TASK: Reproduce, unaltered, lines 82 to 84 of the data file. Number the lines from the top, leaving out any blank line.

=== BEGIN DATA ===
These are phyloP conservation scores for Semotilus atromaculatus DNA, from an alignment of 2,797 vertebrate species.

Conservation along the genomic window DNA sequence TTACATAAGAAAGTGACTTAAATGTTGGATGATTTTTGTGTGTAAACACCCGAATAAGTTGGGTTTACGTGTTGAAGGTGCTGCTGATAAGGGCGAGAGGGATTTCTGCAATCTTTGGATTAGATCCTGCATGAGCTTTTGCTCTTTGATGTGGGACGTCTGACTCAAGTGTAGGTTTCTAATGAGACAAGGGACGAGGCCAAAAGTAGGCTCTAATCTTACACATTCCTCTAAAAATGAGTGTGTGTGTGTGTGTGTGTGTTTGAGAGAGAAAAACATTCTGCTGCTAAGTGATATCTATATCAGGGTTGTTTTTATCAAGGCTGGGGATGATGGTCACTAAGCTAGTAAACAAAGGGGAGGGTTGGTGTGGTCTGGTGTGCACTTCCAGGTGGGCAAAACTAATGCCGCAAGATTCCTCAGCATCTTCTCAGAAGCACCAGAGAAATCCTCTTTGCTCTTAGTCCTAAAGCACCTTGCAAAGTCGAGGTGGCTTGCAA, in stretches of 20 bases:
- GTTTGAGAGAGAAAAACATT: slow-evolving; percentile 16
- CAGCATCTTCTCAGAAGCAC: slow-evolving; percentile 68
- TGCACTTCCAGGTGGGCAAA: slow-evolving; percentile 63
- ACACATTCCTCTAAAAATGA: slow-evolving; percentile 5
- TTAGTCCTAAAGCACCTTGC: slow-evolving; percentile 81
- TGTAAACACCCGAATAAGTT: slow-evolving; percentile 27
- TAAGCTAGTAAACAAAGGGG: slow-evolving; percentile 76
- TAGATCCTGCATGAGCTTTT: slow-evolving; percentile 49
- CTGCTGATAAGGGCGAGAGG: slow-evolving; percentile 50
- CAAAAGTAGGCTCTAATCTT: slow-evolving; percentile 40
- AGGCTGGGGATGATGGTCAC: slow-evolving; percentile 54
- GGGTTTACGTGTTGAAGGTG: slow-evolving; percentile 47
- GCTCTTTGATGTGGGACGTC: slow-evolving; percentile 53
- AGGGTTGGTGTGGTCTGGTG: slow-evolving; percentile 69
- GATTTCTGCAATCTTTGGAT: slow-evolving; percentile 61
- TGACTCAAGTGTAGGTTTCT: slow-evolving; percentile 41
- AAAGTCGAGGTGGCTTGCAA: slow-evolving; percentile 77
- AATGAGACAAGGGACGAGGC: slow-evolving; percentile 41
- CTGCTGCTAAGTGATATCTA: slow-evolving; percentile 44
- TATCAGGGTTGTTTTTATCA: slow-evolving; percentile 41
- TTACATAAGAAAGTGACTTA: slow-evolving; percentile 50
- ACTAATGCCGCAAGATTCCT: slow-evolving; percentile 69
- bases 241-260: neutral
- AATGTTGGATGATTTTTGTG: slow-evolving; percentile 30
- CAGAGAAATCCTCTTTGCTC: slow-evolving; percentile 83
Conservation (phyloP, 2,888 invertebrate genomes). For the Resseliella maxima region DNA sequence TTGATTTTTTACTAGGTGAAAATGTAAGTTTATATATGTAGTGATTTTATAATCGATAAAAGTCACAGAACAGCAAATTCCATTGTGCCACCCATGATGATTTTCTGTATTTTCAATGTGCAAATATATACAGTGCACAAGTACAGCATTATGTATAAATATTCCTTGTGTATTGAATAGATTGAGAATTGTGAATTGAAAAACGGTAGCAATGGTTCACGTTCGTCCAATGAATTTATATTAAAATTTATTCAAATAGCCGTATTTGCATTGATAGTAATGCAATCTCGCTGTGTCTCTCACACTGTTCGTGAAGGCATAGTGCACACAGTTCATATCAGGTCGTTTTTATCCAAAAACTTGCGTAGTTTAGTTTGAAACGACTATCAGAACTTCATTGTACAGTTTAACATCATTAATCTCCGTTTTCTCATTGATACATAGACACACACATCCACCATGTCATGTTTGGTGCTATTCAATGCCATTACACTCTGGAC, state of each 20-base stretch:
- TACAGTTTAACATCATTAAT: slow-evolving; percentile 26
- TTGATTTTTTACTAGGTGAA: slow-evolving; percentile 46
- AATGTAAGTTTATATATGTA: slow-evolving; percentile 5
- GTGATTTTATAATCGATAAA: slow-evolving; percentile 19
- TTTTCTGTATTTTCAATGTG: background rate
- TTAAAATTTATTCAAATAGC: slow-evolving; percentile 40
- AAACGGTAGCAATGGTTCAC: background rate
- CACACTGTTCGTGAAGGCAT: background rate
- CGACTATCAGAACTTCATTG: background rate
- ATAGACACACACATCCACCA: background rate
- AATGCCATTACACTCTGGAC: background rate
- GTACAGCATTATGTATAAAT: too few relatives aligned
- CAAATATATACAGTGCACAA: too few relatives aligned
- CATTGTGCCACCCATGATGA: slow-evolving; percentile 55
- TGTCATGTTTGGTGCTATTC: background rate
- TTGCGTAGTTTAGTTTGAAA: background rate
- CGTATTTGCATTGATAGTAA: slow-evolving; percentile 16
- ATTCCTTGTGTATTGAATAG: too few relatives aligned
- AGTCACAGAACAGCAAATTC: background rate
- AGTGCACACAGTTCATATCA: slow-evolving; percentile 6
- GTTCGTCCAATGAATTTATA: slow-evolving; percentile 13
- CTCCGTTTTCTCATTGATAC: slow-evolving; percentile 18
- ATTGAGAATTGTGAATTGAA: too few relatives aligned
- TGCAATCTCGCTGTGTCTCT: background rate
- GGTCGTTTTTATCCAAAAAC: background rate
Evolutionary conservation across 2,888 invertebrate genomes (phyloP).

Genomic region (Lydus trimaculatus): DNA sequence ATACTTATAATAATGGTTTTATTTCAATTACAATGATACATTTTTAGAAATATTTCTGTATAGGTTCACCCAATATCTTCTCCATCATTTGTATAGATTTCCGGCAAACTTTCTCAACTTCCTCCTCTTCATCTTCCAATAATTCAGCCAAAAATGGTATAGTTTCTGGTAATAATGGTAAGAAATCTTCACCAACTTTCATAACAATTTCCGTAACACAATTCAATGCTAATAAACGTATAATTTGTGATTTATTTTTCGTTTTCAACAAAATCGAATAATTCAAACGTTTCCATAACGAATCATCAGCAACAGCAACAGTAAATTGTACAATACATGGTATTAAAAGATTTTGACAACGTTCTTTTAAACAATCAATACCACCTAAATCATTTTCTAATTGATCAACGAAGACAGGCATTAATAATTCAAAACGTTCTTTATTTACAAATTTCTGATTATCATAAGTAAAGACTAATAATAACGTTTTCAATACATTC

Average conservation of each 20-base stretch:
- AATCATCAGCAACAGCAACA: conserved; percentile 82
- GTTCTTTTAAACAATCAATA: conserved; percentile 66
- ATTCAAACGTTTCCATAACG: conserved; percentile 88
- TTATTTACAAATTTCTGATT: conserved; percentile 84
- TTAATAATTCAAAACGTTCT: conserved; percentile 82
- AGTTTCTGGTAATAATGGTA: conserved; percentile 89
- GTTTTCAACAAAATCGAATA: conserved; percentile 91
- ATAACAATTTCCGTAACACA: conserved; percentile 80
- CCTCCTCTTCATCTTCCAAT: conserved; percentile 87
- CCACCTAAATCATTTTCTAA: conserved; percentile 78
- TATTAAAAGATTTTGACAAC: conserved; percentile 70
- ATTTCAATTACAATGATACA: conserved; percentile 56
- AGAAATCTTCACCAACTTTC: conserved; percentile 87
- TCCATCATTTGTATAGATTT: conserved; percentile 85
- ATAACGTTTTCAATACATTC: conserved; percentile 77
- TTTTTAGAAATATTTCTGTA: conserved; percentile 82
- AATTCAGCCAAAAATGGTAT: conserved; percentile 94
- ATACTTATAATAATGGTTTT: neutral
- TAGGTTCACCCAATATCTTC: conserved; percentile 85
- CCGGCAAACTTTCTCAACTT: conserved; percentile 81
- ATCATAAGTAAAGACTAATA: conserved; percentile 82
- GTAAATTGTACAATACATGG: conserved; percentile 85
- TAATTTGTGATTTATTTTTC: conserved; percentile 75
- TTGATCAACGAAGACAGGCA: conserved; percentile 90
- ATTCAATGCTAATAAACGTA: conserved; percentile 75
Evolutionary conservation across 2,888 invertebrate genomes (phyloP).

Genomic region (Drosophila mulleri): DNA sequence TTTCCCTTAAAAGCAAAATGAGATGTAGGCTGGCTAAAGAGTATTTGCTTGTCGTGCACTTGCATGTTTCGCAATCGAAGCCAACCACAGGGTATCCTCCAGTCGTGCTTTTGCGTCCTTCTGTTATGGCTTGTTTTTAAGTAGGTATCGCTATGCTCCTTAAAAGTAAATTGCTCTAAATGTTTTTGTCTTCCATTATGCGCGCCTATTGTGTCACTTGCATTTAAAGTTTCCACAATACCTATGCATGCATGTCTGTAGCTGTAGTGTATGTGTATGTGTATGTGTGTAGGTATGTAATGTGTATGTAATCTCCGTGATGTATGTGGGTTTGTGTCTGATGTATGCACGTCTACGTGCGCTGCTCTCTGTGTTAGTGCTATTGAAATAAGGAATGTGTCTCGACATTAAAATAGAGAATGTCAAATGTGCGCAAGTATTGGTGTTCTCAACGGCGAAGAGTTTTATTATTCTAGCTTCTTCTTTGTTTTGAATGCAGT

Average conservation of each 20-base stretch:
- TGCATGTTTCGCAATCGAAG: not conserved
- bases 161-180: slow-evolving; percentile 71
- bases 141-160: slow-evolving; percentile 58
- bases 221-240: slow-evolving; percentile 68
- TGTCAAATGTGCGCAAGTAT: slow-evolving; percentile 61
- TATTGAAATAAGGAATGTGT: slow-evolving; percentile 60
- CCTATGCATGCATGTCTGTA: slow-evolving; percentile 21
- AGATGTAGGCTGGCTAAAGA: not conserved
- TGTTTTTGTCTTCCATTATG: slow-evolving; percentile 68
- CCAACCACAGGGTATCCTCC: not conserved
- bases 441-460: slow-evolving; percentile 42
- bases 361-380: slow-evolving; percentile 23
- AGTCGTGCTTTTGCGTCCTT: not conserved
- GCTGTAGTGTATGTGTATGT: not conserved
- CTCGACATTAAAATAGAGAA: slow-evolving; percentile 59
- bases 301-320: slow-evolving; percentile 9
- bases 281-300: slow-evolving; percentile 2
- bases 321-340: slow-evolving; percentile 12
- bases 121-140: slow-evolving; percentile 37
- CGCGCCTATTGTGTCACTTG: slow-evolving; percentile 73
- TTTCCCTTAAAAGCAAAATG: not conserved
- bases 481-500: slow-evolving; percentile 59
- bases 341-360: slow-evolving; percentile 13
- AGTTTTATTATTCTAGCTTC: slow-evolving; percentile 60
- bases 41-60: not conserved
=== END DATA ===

Evolutionary conservation across 2,888 invertebrate genomes (phyloP).

Genomic region (Drosophila mulleri): DNA sequence TTTCCCTTAAAAGCAAAATGAGATGTAGGCTGGCTAAAGAGTATTTGCTTGTCGTGCACTTGCATGTTTCGCAATCGAAGCCAACCACAGGGTATCCTCCAGTCGTGCTTTTGCGTCCTTCTGTTATGGCTTGTTTTTAAGTAGGTATCGCTATGCTCCTTAAAAGTAAATTGCTCTAAATGTTTTTGTCTTCCATTATGCGCGCCTATTGTGTCACTTGCATTTAAAGTTTCCACAATACCTATGCATGCATGTCTGTAGCTGTAGTGTATGTGTATGTGTATGTGTGTAGGTATGTAATGTGTATGTAATCTCCGTGATGTATGTGGGTTTGTGTCTGATGTATGCACGTCTACGTGCGCTGCTCTCTGTGTTAGTGCTATTGAAATAAGGAATGTGTCTCGACATTAAAATAGAGAATGTCAAATGTGCGCAAGTATTGGTGTTCTCAACGGCGAAGAGTTTTATTATTCTAGCTTCTTCTTTGTTTTGAATGCAGT

Average conservation of each 20-base stretch: